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rives.� Wilson Trider responded. “Treatment starts when the ERV arrives,� she said, adding the second vehicle would keep the other ERV in Lanark Highlands and therefore providing faster service to the rural townships. Coun. Susan Freeman, who wasn’t at the meeting when the ERV was initially proposed, provided her input. She said when she first came on council 10 years ago, there was no 911 system. “We did bring 911 and people couldn’t imagine not having it now,� she said, adding how emergency response is a necessary service. “I’m totally supportive of an ERV. Our residents and visitors deserve this.� Coun. John Levi said he didn’t want the cost in this year’s budget, and proposed putting it in the 2012 budget. Yet no one would second his motion, therefore nixing his idea. Coun. John Fenik said for the past three budgets, council has been approached to add the second vehicle, and said he didn’t want to put it off any longer. “The need is now,� he said. “We may as well do this now.� Kerr asked for a recorded vote. Kerr, Levi and Coun. Peter McLaren, Brian Stewart and Aubrey Churchill voted against the ERV purchase. The remaining councillors voted in favour to purchase and operate the second vehicle, except for Coun. Pat Dolan, who was not present. The majority ruled, and the ERV will be included in the 2011 budget, which was then officially passed. Freeman said she was happy with the end result. “I don’t think people mind paying $5 extra a year for emergency services, so I was very pleased, because I had no idea how it would go,� she said. “You could see it was not an easy vote and a lot of people voted against it and to me that was upsetting, but that is part of politics.�

It’s Vine time Smiths Falls THIS WEEK STAFF

If you like poetry and song, you might want to check out Vine Rhymes at the Spotlight on the Rideau. The event will take place on Saturday, April 9, from 2 to 4 p.m. Admission is free for anyone to attend, so come out and enjoy an afternoon of poetry, song,

giftware by local artisans. Sit back and chat with Vine Rhyme members and support your local songwriters and poets. Vine Rhymes will be accepting donations for the Vine Rhymes Book Project. For more information, contact Helen Latimer-Hanah at, or visit

Lombardy Public School picks up top grades from Fraser Institute From front page In 2006, the school received its highest rating over the last five years with a rating of 6.7 out of 10. Its rating dropped in both 2007 (6.6 out of 10) and 2008 (5.4 out of 10), but improved to a 5.8 out of 10 in 2009. The Fraser Institute is an independent, nonpartisan research and educational organization that conducts peer-reviewed research into a variety of social and economic issues including taxation, government spending, health care, school performance, and trade. The Institute releases annual school report cards for elementary schools and high schools in Ontario, B.C., and Alberta. It also produces report cars for high schools in Quebec. The report cards for Ontario schools look at exam results taken from the province’s Education Quality and Accountability Office (EQAO) tests, written by students in Grade 3 and Grade 6. Fraser Institute states on its website that the report cards are designed to provide information on how schools are performing academically; however, the organization does not recommend choosing a school based solely on the report cards. It states: “The report card is one objective tool for parents to use when choosing a school for their child or when they want to keep informed about the school their child is attending. The report card should be used in conjunction with visits to the school and discussions with administrators, teachers, support staff, their child and other parents.� The Fraser Institute website states in its “Frequently asked questions� section that in most cases, a rating of 6 is the provincial average; however, an Institute school rating does not reflect a pass or fail, “It simply reflects how far the school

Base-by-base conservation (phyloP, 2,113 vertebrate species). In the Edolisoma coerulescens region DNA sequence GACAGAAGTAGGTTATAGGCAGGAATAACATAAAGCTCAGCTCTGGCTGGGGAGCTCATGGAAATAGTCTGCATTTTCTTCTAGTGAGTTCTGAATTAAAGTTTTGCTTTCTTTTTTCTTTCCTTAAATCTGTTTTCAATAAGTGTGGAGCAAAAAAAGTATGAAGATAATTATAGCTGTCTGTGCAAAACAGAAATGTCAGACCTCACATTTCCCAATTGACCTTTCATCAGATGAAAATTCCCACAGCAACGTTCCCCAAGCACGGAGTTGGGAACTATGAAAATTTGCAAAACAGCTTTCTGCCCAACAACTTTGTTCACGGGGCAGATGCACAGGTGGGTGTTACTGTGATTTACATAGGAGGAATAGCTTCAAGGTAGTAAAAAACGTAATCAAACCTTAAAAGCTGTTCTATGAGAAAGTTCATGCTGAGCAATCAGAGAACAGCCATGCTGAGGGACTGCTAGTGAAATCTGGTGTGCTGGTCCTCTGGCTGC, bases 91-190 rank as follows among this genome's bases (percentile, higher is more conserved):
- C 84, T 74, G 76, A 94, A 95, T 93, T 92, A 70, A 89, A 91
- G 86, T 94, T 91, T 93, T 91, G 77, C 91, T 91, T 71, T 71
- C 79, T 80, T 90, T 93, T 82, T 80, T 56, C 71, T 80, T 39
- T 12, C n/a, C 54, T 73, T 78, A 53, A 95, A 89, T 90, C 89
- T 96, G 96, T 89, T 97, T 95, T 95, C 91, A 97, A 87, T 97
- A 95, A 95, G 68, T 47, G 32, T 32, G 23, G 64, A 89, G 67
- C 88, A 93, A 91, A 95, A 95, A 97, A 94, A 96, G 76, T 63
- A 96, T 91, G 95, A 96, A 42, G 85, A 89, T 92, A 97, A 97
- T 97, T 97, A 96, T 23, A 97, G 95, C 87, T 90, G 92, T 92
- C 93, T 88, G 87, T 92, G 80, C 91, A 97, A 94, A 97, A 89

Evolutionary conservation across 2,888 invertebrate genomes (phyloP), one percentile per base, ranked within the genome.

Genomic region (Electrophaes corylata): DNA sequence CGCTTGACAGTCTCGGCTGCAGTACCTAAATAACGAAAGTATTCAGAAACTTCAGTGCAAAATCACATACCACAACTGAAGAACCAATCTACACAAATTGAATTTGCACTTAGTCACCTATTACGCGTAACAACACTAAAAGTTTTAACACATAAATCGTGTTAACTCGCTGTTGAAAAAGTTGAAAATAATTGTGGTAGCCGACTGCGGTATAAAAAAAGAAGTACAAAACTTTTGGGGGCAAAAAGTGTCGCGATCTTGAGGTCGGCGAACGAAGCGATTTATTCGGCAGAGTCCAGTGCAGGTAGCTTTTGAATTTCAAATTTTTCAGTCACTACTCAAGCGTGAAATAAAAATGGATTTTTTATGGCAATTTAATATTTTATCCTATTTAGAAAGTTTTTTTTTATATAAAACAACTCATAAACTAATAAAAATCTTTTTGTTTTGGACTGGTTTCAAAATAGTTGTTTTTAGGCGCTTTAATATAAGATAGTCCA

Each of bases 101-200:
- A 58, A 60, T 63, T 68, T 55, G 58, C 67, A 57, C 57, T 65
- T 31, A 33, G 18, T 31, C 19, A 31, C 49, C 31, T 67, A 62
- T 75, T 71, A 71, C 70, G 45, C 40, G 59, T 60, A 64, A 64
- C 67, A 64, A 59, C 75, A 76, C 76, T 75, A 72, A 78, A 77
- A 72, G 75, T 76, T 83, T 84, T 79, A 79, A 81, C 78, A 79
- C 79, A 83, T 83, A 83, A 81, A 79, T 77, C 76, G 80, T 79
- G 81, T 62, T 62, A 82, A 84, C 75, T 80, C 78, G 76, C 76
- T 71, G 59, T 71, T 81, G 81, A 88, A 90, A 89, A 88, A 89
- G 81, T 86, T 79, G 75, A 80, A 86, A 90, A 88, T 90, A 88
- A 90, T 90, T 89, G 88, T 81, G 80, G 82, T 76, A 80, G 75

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is performing above or below the provincial average.� The Upper Canada District School Board issued the following statement in response to the Fraser Institute reports cards for Ontario elementary schools: “The board remains open to any data or study that provides information leading to improvements in teaching and learning. The most valuable information we consider is derived from the regular and ongoing assessments conducted by teachers and principals, as well as that furnished by the EQAO and other district assessments. The ranking of schools, on a comparative basis (such as the Fraser Report), does not offer a precise understanding of exactly where improvement efforts should be directed and, as such, is regarded by our staff as having limited use.� To check out a school’s Fraser Institute report cards in more detail, visit: